Air of Authority - A History of RAF Organisation

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Marshal of the RAF Lord Tedder

Arthur William Tedder, 1st Baron TedderArthur William              

b: 11 Jul 1890              r: 30 May 1951                       d: 3 Jun 1967

Baron - 1 Jan 1946 (Conferred 8 Feb 1946), GCB - 27 Nov 1942 (KCB - 1 Jan 1942, CB - 1 Feb 1937), BA (Hons) 1912, MiD - 22 Jun 1919, MiD - 5 Jun 1919, Commendation - 3 Jun 1942, MMV (S) - 26 May 1917, ONI (GC) - 27 Aug 1943, OOA (GO) - 27 Aug 1943, LoM (CC) - 27 Aug 1943, PR (GC) - 1 Oct 1943, OK1 - 28 Aug 1945, LoH, GC - xx xxx 1945 (LoH, GO - xx xxx 1945, LoH, Cdr - xx xxx 1942), DSM (US) - 14 Jun 1946, GCOCP - 18 Jun 1946, CdeG (P) (B) - 18 Jun 1946, GI-GC - 6 Sep 1946, CdeG (P) - 27 Sep 1946, ON(KGC) - 31 Oct 1947.  

For a list of foreign decoration abbreviations, click here

Hon Fellow, Magdalene Coll, Cambridge, Hon DCL -  Oxford  (xx xxx 1945), Hon LLD, Cambridge (31 Jan 1946), Leeds (10 May 1946),  Glasgow (19 Jun 1946), Sheffield (25 Jun 1946), Birmingham, Edinburgh

(Army): - 2 Lt: 2 Sep 1913, Lt: 10 Jan 1915,  (T) Capt: 21 Mar 1916, Capt: 13 Jun 1916, (T) Maj: 1 Jan 1917.

(RAF): - Maj: 1 Apr 1918, (T) Lt Col: 24 Jun 1918 - 2 Apr 1919,  Sqn Ldr: 1 Aug 1919 [1 Apr 1918], Wg Cdr: 1 Jan 1924, Gp Capt: 1 Jan 1931,  A/Cdre: 1 Jul 1934, AVM: 1 Jul 1937,  Act AM:  29 Nov 1940, (T) AM: 1 Jun 1941,  AM: 14 Apr 1942 [1 Jun 1941],  (T) ACM: 1 Jul 1942,  ACM: 6 Jun 1945,  MRAF: 12 Sep 1945.  

Arthur William Tedder, 1st Baron Tedder

by Bassano Ltd
bromide print, 20 July 1936
NPG x85425

National Portrait Gallery, London

xx xxx 1909:        Attended Magdalene College, Cambridge University

 2 Sep 1913:    Officer, Dorset Regiment. (Special Reserve)

15 Jan 1916:    Attended No 1 School of Aeronautics.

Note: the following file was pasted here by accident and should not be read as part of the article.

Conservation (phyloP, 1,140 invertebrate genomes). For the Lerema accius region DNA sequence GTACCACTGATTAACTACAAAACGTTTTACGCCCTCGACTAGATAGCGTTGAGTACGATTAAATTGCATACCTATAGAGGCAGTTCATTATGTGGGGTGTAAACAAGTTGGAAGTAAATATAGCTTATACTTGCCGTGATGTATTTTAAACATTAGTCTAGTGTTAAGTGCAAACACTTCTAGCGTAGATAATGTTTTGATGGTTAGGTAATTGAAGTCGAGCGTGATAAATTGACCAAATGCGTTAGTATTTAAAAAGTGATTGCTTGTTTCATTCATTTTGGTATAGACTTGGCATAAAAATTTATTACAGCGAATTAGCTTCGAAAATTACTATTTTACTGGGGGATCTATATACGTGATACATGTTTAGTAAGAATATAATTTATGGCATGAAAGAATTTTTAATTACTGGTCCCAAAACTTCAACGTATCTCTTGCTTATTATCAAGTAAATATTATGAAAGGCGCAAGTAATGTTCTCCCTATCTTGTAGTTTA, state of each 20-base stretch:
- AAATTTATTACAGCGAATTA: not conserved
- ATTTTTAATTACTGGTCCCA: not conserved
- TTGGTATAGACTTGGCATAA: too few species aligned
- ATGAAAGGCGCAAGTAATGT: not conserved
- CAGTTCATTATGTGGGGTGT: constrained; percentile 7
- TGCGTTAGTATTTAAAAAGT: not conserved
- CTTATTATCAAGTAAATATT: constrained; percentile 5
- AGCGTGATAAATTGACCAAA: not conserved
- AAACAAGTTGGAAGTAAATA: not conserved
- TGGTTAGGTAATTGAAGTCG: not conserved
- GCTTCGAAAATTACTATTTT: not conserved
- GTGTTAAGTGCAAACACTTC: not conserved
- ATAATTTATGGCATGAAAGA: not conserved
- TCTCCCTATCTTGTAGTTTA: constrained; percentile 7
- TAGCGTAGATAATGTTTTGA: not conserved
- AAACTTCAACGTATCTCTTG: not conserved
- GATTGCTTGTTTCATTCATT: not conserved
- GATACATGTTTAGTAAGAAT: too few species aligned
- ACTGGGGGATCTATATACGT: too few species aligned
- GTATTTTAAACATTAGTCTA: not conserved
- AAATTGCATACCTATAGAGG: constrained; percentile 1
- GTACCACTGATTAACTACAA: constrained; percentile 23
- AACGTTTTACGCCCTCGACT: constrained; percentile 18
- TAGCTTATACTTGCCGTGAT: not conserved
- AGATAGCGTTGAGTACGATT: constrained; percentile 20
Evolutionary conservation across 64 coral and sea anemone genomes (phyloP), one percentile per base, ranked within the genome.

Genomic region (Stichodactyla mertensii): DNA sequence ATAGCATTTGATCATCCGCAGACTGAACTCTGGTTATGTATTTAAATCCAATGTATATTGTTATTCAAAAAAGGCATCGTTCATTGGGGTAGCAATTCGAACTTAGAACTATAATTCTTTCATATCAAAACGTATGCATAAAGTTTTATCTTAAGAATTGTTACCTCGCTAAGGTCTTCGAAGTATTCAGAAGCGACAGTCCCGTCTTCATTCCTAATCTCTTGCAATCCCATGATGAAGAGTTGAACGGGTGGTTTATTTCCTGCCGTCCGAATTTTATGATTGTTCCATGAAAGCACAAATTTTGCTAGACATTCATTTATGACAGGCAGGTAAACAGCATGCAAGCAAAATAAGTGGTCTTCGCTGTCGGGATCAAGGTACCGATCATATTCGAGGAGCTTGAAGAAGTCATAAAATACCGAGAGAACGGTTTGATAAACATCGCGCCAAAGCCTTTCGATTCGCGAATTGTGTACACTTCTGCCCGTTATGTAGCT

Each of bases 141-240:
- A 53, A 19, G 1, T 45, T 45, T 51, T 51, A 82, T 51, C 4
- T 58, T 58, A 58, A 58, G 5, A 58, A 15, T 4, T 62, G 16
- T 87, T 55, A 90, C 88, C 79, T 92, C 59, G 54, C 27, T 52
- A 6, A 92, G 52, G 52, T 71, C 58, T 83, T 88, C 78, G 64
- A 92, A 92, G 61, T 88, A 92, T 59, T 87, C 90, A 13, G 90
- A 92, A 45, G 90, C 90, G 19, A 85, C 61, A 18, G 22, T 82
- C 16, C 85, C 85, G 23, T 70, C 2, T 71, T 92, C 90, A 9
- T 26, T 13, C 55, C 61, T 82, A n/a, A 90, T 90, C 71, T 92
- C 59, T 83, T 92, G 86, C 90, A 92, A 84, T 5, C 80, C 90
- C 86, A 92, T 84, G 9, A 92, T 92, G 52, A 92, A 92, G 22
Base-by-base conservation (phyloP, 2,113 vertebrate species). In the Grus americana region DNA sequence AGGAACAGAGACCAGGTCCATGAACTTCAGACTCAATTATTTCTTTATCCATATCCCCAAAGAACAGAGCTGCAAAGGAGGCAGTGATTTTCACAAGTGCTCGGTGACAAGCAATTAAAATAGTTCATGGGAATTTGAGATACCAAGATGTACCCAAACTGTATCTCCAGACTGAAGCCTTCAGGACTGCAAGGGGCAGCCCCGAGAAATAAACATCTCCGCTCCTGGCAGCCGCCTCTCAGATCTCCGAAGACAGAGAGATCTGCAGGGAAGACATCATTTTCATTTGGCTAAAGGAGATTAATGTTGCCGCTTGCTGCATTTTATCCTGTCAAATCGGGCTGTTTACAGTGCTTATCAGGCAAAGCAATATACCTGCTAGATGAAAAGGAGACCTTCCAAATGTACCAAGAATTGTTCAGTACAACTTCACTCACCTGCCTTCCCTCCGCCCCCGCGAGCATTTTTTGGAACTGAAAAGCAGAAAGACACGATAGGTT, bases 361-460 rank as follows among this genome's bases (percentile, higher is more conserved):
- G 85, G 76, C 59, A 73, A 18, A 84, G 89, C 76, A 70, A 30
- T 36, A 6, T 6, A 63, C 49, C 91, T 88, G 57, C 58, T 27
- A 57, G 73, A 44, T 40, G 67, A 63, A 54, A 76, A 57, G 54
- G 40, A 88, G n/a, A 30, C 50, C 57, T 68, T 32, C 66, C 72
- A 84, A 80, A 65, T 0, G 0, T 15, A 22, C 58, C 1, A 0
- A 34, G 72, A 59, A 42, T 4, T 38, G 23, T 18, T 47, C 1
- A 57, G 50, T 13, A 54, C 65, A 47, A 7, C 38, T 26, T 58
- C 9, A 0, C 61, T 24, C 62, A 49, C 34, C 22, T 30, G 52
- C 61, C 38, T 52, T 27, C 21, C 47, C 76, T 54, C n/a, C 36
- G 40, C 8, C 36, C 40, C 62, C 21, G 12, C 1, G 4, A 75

27 Apr 1916:   'Wings' Course, Central Flying School.

16 Jun 1916:    Pilot, No 25 Sqn RFC. (Bristol Scout C  - Western Front)

9 Aug 1916:     Flight Commander, No 25 Sqn RFC.

 1 Jan 1917:     Officer Commanding, No 70 Sqn. RFC. (Sopwith 11 Strutter Western Front)

25 Jun 1917:    Officer Commanding, No 67 Sqn RFC/RAF. (Various types Middle East)

17 May 1918:  Officer Commanding, School of Navigation and Bomb Dropping (Egypt).

24 Jun 1918:    Officer Commanding, 38th (Training) Wing. (Egypt)  

 2 Apr 1919:     Reverted to Major (A).

20 May 1919:  Officer Commanding, No 274 Sqn. (V/1500 Bircham Newton)

 1 Aug 1919:    Awarded Permanent Commission as a Major

 1 Feb 1920:    Officer Commanding, No 207 Sqn. (DH9A Bircham Newton/Turkey)

 6 Aug 1923:     Supernumerary, RAF Depot.

24 Sep 1923:   Attended RN Staff College.

 3 Sep 1924:    Officer Commanding, No 2 FTS.

 1 Jan 1927:     Air Staff, Directorate of Training .

19 Dec 1927:   Supernumerary, RAF Depot.

16 Jan 1928:    Attended Imperial Defence College.

 3 Jan 1929:     Assistant Commandant, RAF Staff College.

 1 Jan 1932:     Supernumerary, RAF Depot

16 Jan 1932:    Officer Commanding, Air Armament School - Eastchurch.

 4 Apr 1934:    Director of Training.

11 Nov 1936:   AOC, RAF Far East.

20 Jul 1938:     Director-General of Research & Development

 1 Aug 1940:    (Deputy?) Air Member for Development & Production

29 Nov 1940:   Deputy AOC in C, RAF Middle East Command

 1 Jun 1941:     AOC in C, RAF Middle East Command

15 Feb 1943:   Air C-in-C, Mediterranean Air Command

10 Dec 1943:   Air C-in-C, Mediterranean Allied Air Forces

17 Jan 1944:    Air C-in-C & Deputy Supreme Allied Commander, SHAEF.

 1 Jan 1946:     Chief of the Air Staff

Lord Tedder during a visit to Almaza Transit Camp in 1948

Photo courtesy - Bob Abela (from his uncle's album)

 2 Jan 1950:     Chairman, British Joint Services Mission Washington

26 Feb 1950:    Placed on half pay.

 1 Apr 1950:     Restored to full pay.

17 Aug 1948 - 16 Aug 1955:    Honorary Colonel of a T.A. Unit

Granted a reserve commission in the Dorsetshire Regiment whilst at University, he joined the Colonial Service and was appointed to the administration in Fiji.  Returning to Britain he rejoined his regiment, he sustained a knee injury in 1916, which made him unfit for further service in the infantry and so he joined the RFC.  Appointed Director-General of Research and Development., he immediately threw his energies into the post at a time when major changes and innovations were beginning to appear, such as the introduction of new monoplane eight gun fighters and the development of the new large four-engined bombers.